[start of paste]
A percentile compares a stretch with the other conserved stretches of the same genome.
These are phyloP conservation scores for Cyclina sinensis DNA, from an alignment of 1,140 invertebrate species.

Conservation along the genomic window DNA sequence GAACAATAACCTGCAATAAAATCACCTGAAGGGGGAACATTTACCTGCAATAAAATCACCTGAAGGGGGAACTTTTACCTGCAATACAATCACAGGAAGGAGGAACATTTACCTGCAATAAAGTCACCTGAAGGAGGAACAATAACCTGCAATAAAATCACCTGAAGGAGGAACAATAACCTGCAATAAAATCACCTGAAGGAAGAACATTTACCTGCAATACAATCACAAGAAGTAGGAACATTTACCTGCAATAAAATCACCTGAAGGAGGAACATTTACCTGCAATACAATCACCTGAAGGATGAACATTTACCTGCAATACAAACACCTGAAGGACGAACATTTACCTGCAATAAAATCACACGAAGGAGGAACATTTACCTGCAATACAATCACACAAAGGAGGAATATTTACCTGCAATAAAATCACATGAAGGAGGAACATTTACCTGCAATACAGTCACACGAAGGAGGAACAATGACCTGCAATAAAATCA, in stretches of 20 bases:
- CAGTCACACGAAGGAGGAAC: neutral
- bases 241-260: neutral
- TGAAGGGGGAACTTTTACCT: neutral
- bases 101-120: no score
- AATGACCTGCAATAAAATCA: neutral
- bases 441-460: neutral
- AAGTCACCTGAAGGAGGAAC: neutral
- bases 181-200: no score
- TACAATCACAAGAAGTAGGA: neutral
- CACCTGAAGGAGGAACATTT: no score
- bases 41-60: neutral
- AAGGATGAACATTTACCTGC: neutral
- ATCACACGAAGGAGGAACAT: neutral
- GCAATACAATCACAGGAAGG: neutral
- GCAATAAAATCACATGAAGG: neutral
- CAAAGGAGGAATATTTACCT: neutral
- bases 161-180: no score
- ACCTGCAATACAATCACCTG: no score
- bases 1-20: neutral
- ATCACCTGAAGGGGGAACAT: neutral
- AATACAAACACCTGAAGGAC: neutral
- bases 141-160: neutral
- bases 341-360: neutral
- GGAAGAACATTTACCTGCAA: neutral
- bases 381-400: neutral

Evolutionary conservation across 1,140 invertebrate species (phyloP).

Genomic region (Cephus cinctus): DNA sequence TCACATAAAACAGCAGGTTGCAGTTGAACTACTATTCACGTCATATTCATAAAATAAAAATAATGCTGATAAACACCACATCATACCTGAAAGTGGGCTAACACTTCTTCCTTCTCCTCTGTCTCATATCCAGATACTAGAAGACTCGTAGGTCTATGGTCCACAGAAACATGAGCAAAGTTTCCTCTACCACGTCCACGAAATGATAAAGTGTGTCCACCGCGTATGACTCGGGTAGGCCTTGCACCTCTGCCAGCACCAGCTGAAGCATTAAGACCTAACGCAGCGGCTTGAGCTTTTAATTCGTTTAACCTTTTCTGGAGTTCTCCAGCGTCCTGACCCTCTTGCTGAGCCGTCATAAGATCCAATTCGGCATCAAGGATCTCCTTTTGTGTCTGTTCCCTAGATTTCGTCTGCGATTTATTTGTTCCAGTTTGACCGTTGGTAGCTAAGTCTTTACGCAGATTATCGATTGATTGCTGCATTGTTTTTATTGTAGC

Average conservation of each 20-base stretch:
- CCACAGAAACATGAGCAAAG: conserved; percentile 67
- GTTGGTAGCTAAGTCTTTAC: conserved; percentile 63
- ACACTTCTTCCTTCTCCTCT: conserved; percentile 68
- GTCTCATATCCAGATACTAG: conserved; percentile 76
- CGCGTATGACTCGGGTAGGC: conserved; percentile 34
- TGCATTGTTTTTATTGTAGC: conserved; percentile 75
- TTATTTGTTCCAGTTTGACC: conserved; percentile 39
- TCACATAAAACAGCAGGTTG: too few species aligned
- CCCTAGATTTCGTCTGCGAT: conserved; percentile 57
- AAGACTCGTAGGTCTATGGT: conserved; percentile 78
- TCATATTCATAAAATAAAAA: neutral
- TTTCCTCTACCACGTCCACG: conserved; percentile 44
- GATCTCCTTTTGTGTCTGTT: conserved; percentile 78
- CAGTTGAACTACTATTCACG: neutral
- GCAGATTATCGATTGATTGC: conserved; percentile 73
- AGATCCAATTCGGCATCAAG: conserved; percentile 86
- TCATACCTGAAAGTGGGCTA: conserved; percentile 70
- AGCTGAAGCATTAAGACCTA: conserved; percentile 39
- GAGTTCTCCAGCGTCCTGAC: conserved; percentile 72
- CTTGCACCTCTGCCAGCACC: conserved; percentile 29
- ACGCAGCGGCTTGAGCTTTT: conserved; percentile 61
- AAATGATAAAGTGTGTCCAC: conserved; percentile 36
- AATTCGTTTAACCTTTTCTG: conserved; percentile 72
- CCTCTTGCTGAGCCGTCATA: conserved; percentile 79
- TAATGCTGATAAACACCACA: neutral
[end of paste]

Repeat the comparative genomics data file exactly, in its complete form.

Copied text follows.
A percentile compares a stretch with the other conserved stretches of the same genome.
These are phyloP conservation scores for Cyclina sinensis DNA, from an alignment of 1,140 invertebrate species.

Conservation along the genomic window DNA sequence GAACAATAACCTGCAATAAAATCACCTGAAGGGGGAACATTTACCTGCAATAAAATCACCTGAAGGGGGAACTTTTACCTGCAATACAATCACAGGAAGGAGGAACATTTACCTGCAATAAAGTCACCTGAAGGAGGAACAATAACCTGCAATAAAATCACCTGAAGGAGGAACAATAACCTGCAATAAAATCACCTGAAGGAAGAACATTTACCTGCAATACAATCACAAGAAGTAGGAACATTTACCTGCAATAAAATCACCTGAAGGAGGAACATTTACCTGCAATACAATCACCTGAAGGATGAACATTTACCTGCAATACAAACACCTGAAGGACGAACATTTACCTGCAATAAAATCACACGAAGGAGGAACATTTACCTGCAATACAATCACACAAAGGAGGAATATTTACCTGCAATAAAATCACATGAAGGAGGAACATTTACCTGCAATACAGTCACACGAAGGAGGAACAATGACCTGCAATAAAATCA, in stretches of 20 bases:
- CAGTCACACGAAGGAGGAAC: neutral
- bases 241-260: neutral
- TGAAGGGGGAACTTTTACCT: neutral
- bases 101-120: no score
- AATGACCTGCAATAAAATCA: neutral
- bases 441-460: neutral
- AAGTCACCTGAAGGAGGAAC: neutral
- bases 181-200: no score
- TACAATCACAAGAAGTAGGA: neutral
- CACCTGAAGGAGGAACATTT: no score
- bases 41-60: neutral
- AAGGATGAACATTTACCTGC: neutral
- ATCACACGAAGGAGGAACAT: neutral
- GCAATACAATCACAGGAAGG: neutral
- GCAATAAAATCACATGAAGG: neutral
- CAAAGGAGGAATATTTACCT: neutral
- bases 161-180: no score
- ACCTGCAATACAATCACCTG: no score
- bases 1-20: neutral
- ATCACCTGAAGGGGGAACAT: neutral
- AATACAAACACCTGAAGGAC: neutral
- bases 141-160: neutral
- bases 341-360: neutral
- GGAAGAACATTTACCTGCAA: neutral
- bases 381-400: neutral

Evolutionary conservation across 1,140 invertebrate species (phyloP).

Genomic region (Cephus cinctus): DNA sequence TCACATAAAACAGCAGGTTGCAGTTGAACTACTATTCACGTCATATTCATAAAATAAAAATAATGCTGATAAACACCACATCATACCTGAAAGTGGGCTAACACTTCTTCCTTCTCCTCTGTCTCATATCCAGATACTAGAAGACTCGTAGGTCTATGGTCCACAGAAACATGAGCAAAGTTTCCTCTACCACGTCCACGAAATGATAAAGTGTGTCCACCGCGTATGACTCGGGTAGGCCTTGCACCTCTGCCAGCACCAGCTGAAGCATTAAGACCTAACGCAGCGGCTTGAGCTTTTAATTCGTTTAACCTTTTCTGGAGTTCTCCAGCGTCCTGACCCTCTTGCTGAGCCGTCATAAGATCCAATTCGGCATCAAGGATCTCCTTTTGTGTCTGTTCCCTAGATTTCGTCTGCGATTTATTTGTTCCAGTTTGACCGTTGGTAGCTAAGTCTTTACGCAGATTATCGATTGATTGCTGCATTGTTTTTATTGTAGC

Average conservation of each 20-base stretch:
- CCACAGAAACATGAGCAAAG: conserved; percentile 67
- GTTGGTAGCTAAGTCTTTAC: conserved; percentile 63
- ACACTTCTTCCTTCTCCTCT: conserved; percentile 68
- GTCTCATATCCAGATACTAG: conserved; percentile 76
- CGCGTATGACTCGGGTAGGC: conserved; percentile 34
- TGCATTGTTTTTATTGTAGC: conserved; percentile 75
- TTATTTGTTCCAGTTTGACC: conserved; percentile 39
- TCACATAAAACAGCAGGTTG: too few species aligned
- CCCTAGATTTCGTCTGCGAT: conserved; percentile 57
- AAGACTCGTAGGTCTATGGT: conserved; percentile 78
- TCATATTCATAAAATAAAAA: neutral
- TTTCCTCTACCACGTCCACG: conserved; percentile 44
- GATCTCCTTTTGTGTCTGTT: conserved; percentile 78
- CAGTTGAACTACTATTCACG: neutral
- GCAGATTATCGATTGATTGC: conserved; percentile 73
- AGATCCAATTCGGCATCAAG: conserved; percentile 86
- TCATACCTGAAAGTGGGCTA: conserved; percentile 70
- AGCTGAAGCATTAAGACCTA: conserved; percentile 39
- GAGTTCTCCAGCGTCCTGAC: conserved; percentile 72
- CTTGCACCTCTGCCAGCACC: conserved; percentile 29
- ACGCAGCGGCTTGAGCTTTT: conserved; percentile 61
- AAATGATAAAGTGTGTCCAC: conserved; percentile 36
- AATTCGTTTAACCTTTTCTG: conserved; percentile 72
- CCTCTTGCTGAGCCGTCATA: conserved; percentile 79
- TAATGCTGATAAACACCACA: neutral